Proceedings, American Philosophical Society (vol. 107, no. 5, 1963)

American Philosophical Society


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第 376 頁 - Hammurabi, the exalted prince, the worshiper of the gods, to cause justice to prevail in the land, to destroy the wicked and the evil, • to prevent the strong from oppressing the weak, to go forth like the Sun over the Black Head Race, to enlighten the land and to further the welfare of the people.
第 376 頁 - John A. Wilson, The Burden of Egypt (Chicago, University of Chicago Press, 1951), pp.
第 381 頁 - Finally, and this is an important point, the early li were the product of a society in which hierarchical difference was emphasized. That is to say, the li prescribed sharply differing patterns of behavior according to a person's age and rank both within his family and in society at large (one pattern when acting toward a superior, another toward an inferior, still a third toward an equal). This idea of hierarchical difference, with resulting differences in behavior and privilege, has remained alive...
第 384 頁 - Thus when ministers have made great claims while their actual accomplishment is small, they are punished. This is not punishment because of the smallness of the accomplishment, but because the accomplishment is not equal to the name of it. And when ministers have made small claims while the actual accomplishment is great, they are also punished. This is not because no pleasure is taken in the larger accomplishment, but because it is not in accord with the name given to...
第 380 頁 - Most of them were less theoretical thinkers than tough-minded men of affairs who, as administrators, diplomats, and political economists, sought employment from whatever state would use their services. Their aim was direct and simple: to create a political and military apparatus powerful enough to suppress feudal privilege at home, expand the state's territories abroad, and eventually weld all the rival kingdoms into a single empire. Toward this goal they were ready to use every political, military,...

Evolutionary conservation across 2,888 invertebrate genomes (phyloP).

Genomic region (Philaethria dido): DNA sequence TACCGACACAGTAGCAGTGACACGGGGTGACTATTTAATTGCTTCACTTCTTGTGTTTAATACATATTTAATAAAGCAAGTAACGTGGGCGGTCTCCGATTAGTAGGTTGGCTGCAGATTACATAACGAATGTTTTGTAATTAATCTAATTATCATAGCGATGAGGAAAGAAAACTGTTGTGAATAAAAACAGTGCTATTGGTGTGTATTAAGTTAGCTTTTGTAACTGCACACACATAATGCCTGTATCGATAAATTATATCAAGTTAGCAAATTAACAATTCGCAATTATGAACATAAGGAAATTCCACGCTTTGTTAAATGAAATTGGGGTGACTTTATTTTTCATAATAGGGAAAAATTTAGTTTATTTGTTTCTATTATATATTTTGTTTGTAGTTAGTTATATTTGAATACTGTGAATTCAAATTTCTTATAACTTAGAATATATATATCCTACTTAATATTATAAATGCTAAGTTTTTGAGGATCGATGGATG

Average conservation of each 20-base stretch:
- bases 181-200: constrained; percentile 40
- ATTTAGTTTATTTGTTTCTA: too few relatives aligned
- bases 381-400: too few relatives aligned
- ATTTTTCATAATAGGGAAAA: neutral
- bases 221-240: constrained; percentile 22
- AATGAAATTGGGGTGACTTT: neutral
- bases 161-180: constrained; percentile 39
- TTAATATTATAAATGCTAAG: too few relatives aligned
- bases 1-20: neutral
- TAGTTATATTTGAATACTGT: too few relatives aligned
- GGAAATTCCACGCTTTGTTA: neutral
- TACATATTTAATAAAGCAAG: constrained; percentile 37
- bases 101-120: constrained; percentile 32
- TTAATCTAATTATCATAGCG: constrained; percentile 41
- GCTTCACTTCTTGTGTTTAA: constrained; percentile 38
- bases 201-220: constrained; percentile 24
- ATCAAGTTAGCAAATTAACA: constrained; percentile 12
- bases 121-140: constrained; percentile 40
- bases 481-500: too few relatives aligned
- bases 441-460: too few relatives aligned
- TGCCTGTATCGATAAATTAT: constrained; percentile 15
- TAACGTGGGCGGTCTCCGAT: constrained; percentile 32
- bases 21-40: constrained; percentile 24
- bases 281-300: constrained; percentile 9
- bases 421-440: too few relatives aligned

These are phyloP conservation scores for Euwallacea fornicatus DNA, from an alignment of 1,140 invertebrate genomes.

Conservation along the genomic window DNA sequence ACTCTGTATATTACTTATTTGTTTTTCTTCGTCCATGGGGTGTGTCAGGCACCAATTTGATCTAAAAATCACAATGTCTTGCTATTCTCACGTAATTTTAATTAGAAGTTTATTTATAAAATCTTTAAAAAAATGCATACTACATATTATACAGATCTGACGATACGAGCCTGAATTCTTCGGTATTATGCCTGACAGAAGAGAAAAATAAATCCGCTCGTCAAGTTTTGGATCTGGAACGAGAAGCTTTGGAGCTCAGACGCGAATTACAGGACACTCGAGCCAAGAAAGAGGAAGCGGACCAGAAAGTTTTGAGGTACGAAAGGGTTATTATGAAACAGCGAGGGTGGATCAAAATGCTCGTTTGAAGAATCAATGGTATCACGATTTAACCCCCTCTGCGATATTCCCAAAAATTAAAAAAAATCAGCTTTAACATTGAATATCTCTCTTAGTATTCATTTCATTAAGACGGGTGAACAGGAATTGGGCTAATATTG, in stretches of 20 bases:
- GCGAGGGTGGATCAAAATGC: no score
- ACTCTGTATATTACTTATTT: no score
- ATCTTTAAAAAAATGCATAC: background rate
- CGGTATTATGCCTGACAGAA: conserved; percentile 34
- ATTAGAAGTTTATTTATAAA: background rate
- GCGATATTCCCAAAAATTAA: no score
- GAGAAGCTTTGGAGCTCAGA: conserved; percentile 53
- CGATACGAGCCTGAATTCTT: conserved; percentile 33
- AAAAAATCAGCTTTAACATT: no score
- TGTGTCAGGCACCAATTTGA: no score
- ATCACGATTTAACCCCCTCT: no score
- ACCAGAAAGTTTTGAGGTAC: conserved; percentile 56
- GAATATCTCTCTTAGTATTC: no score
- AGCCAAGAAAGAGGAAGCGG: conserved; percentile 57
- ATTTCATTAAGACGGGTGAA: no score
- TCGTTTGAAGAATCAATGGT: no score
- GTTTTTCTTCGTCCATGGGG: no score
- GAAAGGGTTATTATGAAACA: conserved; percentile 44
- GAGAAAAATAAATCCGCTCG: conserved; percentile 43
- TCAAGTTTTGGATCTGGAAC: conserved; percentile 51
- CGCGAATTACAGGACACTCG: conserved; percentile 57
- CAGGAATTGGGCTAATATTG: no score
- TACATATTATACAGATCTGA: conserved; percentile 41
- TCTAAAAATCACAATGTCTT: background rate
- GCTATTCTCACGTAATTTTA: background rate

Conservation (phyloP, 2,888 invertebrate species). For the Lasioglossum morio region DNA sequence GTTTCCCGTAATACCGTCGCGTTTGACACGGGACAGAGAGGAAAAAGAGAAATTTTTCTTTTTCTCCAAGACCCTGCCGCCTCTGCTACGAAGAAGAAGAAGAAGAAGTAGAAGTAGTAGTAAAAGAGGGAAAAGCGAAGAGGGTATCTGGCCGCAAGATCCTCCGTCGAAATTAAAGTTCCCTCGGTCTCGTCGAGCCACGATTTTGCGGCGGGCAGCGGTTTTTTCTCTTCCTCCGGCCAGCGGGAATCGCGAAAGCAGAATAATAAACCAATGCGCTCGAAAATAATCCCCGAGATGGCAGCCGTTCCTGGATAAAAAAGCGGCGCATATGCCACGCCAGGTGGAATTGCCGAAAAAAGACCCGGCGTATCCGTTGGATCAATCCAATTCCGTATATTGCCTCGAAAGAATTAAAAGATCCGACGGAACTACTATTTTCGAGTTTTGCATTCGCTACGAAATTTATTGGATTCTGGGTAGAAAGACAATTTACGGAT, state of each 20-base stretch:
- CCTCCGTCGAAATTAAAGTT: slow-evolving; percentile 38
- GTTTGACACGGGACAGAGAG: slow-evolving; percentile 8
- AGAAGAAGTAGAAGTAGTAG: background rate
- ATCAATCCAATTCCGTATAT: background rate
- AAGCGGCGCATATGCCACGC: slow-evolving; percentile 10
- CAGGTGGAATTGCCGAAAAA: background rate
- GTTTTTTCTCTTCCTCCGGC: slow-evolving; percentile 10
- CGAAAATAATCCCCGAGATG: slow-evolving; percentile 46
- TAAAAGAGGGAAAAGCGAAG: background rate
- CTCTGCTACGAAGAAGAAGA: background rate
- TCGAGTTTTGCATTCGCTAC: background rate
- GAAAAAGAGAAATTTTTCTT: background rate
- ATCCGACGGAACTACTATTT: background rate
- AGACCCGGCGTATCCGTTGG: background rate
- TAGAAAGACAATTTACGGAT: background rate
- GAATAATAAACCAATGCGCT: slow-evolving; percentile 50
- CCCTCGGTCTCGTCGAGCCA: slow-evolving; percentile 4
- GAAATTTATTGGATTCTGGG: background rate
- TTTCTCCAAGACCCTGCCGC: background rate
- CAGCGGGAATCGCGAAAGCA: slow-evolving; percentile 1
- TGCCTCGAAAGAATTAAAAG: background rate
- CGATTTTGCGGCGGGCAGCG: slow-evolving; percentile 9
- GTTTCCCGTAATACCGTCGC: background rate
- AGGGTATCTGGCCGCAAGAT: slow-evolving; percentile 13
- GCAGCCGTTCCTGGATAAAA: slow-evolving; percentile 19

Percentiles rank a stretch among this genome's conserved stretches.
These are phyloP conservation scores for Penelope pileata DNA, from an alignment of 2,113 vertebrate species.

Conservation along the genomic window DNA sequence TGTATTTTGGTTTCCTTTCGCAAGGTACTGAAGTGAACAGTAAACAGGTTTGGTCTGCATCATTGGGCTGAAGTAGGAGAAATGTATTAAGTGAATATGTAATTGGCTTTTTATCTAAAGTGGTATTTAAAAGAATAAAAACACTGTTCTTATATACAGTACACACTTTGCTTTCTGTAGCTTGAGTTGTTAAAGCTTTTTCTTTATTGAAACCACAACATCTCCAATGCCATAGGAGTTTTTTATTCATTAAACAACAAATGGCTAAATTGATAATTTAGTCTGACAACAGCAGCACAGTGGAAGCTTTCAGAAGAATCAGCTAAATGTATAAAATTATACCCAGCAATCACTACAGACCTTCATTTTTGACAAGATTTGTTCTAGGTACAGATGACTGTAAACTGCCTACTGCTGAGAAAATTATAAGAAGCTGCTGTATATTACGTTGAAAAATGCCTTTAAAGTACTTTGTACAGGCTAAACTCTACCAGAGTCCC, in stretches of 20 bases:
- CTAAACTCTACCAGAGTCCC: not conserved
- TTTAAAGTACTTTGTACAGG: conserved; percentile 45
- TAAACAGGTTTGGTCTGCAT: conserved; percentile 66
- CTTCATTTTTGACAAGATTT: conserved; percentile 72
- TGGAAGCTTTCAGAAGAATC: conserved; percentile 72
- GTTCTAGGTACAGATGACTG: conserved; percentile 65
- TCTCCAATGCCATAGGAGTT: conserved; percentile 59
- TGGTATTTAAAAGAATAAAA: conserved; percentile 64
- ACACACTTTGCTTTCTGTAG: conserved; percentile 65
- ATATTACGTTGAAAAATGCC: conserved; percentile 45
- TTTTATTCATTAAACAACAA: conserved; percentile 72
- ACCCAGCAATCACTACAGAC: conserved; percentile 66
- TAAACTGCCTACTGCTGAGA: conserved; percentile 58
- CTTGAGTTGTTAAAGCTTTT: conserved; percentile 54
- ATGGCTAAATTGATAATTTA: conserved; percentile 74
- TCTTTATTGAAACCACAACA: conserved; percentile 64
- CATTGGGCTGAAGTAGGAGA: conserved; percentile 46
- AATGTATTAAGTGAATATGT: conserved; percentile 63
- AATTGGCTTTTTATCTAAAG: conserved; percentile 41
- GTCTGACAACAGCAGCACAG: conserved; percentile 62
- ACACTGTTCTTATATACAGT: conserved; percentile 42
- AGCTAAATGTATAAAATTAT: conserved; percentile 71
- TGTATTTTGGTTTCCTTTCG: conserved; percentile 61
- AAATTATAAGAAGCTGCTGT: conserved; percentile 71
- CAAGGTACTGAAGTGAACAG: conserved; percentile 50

第 413 頁 - General Program of the Committee on Documentary Reproduction, American Historical Association," College and Research Libraries, July, 1953: 303-307.
第 379 頁 - Tightness has its origin in what is fitting for the many. What is fitting for the many is what accords with the minds of men. Herein is the essence of good government. . . . Law is not something sent down by Heaven, nor is it something engendered by Earth. It springs from the midst of men themselves, and by being brought back [to men] it corrects itself.27 The sages, being enlightened and wise by nature, inevitably penetrated the mind of Heaven and Earth.
第 376 頁 - China, as we shall see in the next section, no one at any time has ever hinted that any kind of written law — even the best written law — could have had a divine origin.
第 376 頁 - Law is not a product of human thought, nor is it any enactment of peoples, but something eternal which rules the whole universe by its wisdom in command and prohibition. Thus they have been accustomed to say that Law is the primal and ultimate mind of God, whose reason directs all things either by compulsion or restraint.
第 381 頁 - Confucian ideal gentleman (the chün-tcu or "Superior Man") from ordinary men was his mastery of the li. On the other hand, the Confucians believed that underlying the minutiae of the specific rules of li are to be found certain broad moral principles which are what give the li their validity.